If you come to Moldavia and visit one of its villages, let us say on the Dniester River, your first and probably most memorable encounter with Moldavian folk art will take place in the street. Moldavian house fronts have a festive and hospitable appearance. The paintings on the stucco walls, the carved pediments, cornices, and porches, the woodwork of gates, cellars, and wells, the pierced designs decorating the tin roofs and chimneys, and the lacework of window surrounds, speak volumes for this land's folk art traditions. A vast variety of elements is included in their decorations, such as sun symbols sometimes combined in the same composition with life-like representations of animals and birds, or geometric ornaments turning into complicated anthropomorphic forms, or winding plant designs stretching in a row along the fence and eaves of the house.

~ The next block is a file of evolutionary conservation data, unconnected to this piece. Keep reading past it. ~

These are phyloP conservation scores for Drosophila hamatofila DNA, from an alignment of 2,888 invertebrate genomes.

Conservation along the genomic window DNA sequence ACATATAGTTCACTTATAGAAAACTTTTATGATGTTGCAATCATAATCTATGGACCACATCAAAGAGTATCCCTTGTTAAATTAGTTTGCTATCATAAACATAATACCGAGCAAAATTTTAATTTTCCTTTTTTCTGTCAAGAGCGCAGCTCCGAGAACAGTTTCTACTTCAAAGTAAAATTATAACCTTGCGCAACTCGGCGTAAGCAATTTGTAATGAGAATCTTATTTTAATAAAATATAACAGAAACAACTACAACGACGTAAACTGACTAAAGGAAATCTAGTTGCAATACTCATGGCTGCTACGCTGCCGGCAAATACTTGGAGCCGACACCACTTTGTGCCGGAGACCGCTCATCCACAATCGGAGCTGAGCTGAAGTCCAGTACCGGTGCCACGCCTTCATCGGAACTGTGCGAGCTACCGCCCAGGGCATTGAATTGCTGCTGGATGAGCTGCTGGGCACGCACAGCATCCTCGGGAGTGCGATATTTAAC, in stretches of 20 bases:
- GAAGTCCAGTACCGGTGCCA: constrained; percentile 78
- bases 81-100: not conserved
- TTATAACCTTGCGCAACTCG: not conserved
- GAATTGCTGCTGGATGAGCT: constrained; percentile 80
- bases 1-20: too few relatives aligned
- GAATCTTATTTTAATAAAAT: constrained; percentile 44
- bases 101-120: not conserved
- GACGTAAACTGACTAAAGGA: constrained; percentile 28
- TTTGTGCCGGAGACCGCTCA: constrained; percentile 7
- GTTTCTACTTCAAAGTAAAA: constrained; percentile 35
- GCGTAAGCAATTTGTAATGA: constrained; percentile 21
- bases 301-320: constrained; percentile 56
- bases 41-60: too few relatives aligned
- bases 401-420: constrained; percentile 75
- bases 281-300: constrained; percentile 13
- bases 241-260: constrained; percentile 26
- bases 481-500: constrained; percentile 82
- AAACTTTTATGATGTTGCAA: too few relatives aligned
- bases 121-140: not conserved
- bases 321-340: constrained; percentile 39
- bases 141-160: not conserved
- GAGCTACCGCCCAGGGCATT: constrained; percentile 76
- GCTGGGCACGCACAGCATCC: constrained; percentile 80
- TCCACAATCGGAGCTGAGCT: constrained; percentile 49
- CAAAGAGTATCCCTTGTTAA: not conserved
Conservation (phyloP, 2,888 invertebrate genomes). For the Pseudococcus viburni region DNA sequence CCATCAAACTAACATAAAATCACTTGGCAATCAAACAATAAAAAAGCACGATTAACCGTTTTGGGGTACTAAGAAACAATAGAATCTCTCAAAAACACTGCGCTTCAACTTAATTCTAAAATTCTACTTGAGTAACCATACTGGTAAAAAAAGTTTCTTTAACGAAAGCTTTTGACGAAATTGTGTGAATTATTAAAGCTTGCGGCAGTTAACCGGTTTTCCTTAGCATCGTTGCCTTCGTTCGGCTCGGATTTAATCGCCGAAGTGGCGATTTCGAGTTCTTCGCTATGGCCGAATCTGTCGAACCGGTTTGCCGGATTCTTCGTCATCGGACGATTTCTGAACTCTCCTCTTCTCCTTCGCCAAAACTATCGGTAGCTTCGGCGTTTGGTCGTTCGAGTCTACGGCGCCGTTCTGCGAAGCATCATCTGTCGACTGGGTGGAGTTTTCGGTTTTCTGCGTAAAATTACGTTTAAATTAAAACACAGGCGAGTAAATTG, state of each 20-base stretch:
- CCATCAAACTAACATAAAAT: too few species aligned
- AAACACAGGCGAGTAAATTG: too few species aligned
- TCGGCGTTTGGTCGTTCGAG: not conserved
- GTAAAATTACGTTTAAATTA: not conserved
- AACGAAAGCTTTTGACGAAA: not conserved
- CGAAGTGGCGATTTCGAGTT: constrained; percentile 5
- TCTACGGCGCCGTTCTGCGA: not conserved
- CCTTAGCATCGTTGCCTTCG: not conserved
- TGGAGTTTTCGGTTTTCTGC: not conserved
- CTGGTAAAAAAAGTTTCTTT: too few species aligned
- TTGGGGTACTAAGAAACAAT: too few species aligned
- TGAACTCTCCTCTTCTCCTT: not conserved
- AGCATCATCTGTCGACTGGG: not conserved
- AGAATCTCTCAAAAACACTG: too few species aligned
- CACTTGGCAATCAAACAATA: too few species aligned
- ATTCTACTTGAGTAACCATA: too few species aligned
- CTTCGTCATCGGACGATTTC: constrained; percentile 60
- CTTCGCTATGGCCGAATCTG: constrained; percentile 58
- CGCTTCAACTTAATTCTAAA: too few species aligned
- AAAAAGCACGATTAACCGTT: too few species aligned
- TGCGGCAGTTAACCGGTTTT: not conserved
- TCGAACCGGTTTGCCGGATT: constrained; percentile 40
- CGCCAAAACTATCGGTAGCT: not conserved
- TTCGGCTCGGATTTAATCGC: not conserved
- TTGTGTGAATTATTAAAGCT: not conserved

Not only wood, but stone and stucco as well are obedient and rewarding materials in the skilled hands of Moldavian decorators. Wooden posts and planks, which were formerly used to build the galleries of Moldavian houses, have been supplanted by stone pillars, with square, round, or octagonal bases. Their spiral shafts are decorated with colored carved ornaments, the reds and greens of which echo the color of tiled roofs and luxuriant verdure. This kind of column with a tall plinth, a spiral shaft, and an ornate capital belongs to no conventional order and is characteristic only of Moldavian rural houses.